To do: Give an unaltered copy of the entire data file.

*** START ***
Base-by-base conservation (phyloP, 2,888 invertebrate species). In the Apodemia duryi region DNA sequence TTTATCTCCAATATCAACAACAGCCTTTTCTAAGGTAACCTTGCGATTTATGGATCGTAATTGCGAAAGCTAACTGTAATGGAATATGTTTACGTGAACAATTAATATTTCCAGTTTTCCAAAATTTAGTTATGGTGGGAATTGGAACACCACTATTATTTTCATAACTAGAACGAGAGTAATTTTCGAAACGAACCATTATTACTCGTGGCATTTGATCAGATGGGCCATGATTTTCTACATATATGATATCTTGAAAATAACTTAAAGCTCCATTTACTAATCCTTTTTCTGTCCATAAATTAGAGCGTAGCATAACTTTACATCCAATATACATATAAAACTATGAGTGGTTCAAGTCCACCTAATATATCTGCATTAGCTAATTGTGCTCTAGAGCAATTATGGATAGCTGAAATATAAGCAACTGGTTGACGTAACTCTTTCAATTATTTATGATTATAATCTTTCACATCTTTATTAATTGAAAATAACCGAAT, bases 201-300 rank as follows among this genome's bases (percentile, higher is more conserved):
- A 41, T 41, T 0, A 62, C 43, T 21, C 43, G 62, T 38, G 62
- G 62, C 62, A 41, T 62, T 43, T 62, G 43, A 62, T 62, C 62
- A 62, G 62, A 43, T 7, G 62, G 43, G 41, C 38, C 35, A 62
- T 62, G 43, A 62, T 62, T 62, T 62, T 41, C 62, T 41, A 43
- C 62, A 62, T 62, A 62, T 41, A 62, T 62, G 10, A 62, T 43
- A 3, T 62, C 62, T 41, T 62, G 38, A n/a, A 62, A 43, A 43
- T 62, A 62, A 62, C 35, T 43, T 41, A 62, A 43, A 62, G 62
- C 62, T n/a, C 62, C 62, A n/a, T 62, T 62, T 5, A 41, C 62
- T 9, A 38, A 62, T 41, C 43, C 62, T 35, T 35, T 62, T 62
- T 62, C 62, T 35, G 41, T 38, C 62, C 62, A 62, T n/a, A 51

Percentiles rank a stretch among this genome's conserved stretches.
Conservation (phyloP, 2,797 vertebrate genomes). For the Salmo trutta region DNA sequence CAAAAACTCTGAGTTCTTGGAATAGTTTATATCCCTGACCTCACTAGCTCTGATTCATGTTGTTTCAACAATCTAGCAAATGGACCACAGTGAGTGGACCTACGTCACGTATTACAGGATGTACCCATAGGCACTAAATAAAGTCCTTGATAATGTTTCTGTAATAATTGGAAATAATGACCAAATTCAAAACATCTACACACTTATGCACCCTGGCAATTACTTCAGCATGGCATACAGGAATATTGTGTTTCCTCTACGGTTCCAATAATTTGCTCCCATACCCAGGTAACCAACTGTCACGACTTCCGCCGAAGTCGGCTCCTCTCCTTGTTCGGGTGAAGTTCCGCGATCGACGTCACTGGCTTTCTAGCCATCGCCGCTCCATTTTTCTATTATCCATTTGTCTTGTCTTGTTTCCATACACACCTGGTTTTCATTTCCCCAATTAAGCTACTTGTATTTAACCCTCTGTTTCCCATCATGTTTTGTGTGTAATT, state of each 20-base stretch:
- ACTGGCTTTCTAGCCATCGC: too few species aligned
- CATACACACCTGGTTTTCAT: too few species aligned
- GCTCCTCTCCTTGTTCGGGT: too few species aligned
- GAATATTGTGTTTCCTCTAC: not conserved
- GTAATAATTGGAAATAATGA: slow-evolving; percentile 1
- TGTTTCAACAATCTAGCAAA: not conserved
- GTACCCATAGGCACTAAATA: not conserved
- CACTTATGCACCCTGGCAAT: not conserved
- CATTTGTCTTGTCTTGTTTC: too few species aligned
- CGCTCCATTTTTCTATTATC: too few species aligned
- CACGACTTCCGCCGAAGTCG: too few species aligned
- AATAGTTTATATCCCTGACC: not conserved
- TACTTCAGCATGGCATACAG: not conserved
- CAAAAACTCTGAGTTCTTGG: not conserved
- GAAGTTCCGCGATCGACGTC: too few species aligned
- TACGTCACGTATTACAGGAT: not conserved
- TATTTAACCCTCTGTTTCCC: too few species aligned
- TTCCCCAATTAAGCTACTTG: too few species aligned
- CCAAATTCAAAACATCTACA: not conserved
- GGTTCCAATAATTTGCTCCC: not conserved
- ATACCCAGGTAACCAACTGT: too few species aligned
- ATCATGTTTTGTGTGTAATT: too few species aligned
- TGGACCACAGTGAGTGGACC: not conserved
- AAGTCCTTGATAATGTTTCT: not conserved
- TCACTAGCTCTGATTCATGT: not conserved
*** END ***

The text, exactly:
Base-by-base conservation (phyloP, 2,888 invertebrate species). In the Apodemia duryi region DNA sequence TTTATCTCCAATATCAACAACAGCCTTTTCTAAGGTAACCTTGCGATTTATGGATCGTAATTGCGAAAGCTAACTGTAATGGAATATGTTTACGTGAACAATTAATATTTCCAGTTTTCCAAAATTTAGTTATGGTGGGAATTGGAACACCACTATTATTTTCATAACTAGAACGAGAGTAATTTTCGAAACGAACCATTATTACTCGTGGCATTTGATCAGATGGGCCATGATTTTCTACATATATGATATCTTGAAAATAACTTAAAGCTCCATTTACTAATCCTTTTTCTGTCCATAAATTAGAGCGTAGCATAACTTTACATCCAATATACATATAAAACTATGAGTGGTTCAAGTCCACCTAATATATCTGCATTAGCTAATTGTGCTCTAGAGCAATTATGGATAGCTGAAATATAAGCAACTGGTTGACGTAACTCTTTCAATTATTTATGATTATAATCTTTCACATCTTTATTAATTGAAAATAACCGAAT, bases 201-300 rank as follows among this genome's bases (percentile, higher is more conserved):
- A 41, T 41, T 0, A 62, C 43, T 21, C 43, G 62, T 38, G 62
- G 62, C 62, A 41, T 62, T 43, T 62, G 43, A 62, T 62, C 62
- A 62, G 62, A 43, T 7, G 62, G 43, G 41, C 38, C 35, A 62
- T 62, G 43, A 62, T 62, T 62, T 62, T 41, C 62, T 41, A 43
- C 62, A 62, T 62, A 62, T 41, A 62, T 62, G 10, A 62, T 43
- A 3, T 62, C 62, T 41, T 62, G 38, A n/a, A 62, A 43, A 43
- T 62, A 62, A 62, C 35, T 43, T 41, A 62, A 43, A 62, G 62
- C 62, T n/a, C 62, C 62, A n/a, T 62, T 62, T 5, A 41, C 62
- T 9, A 38, A 62, T 41, C 43, C 62, T 35, T 35, T 62, T 62
- T 62, C 62, T 35, G 41, T 38, C 62, C 62, A 62, T n/a, A 51

Percentiles rank a stretch among this genome's conserved stretches.
Conservation (phyloP, 2,797 vertebrate genomes). For the Salmo trutta region DNA sequence CAAAAACTCTGAGTTCTTGGAATAGTTTATATCCCTGACCTCACTAGCTCTGATTCATGTTGTTTCAACAATCTAGCAAATGGACCACAGTGAGTGGACCTACGTCACGTATTACAGGATGTACCCATAGGCACTAAATAAAGTCCTTGATAATGTTTCTGTAATAATTGGAAATAATGACCAAATTCAAAACATCTACACACTTATGCACCCTGGCAATTACTTCAGCATGGCATACAGGAATATTGTGTTTCCTCTACGGTTCCAATAATTTGCTCCCATACCCAGGTAACCAACTGTCACGACTTCCGCCGAAGTCGGCTCCTCTCCTTGTTCGGGTGAAGTTCCGCGATCGACGTCACTGGCTTTCTAGCCATCGCCGCTCCATTTTTCTATTATCCATTTGTCTTGTCTTGTTTCCATACACACCTGGTTTTCATTTCCCCAATTAAGCTACTTGTATTTAACCCTCTGTTTCCCATCATGTTTTGTGTGTAATT, state of each 20-base stretch:
- ACTGGCTTTCTAGCCATCGC: too few species aligned
- CATACACACCTGGTTTTCAT: too few species aligned
- GCTCCTCTCCTTGTTCGGGT: too few species aligned
- GAATATTGTGTTTCCTCTAC: not conserved
- GTAATAATTGGAAATAATGA: slow-evolving; percentile 1
- TGTTTCAACAATCTAGCAAA: not conserved
- GTACCCATAGGCACTAAATA: not conserved
- CACTTATGCACCCTGGCAAT: not conserved
- CATTTGTCTTGTCTTGTTTC: too few species aligned
- CGCTCCATTTTTCTATTATC: too few species aligned
- CACGACTTCCGCCGAAGTCG: too few species aligned
- AATAGTTTATATCCCTGACC: not conserved
- TACTTCAGCATGGCATACAG: not conserved
- CAAAAACTCTGAGTTCTTGG: not conserved
- GAAGTTCCGCGATCGACGTC: too few species aligned
- TACGTCACGTATTACAGGAT: not conserved
- TATTTAACCCTCTGTTTCCC: too few species aligned
- TTCCCCAATTAAGCTACTTG: too few species aligned
- CCAAATTCAAAACATCTACA: not conserved
- GGTTCCAATAATTTGCTCCC: not conserved
- ATACCCAGGTAACCAACTGT: too few species aligned
- ATCATGTTTTGTGTGTAATT: too few species aligned
- TGGACCACAGTGAGTGGACC: not conserved
- AAGTCCTTGATAATGTTTCT: not conserved
- TCACTAGCTCTGATTCATGT: not conserved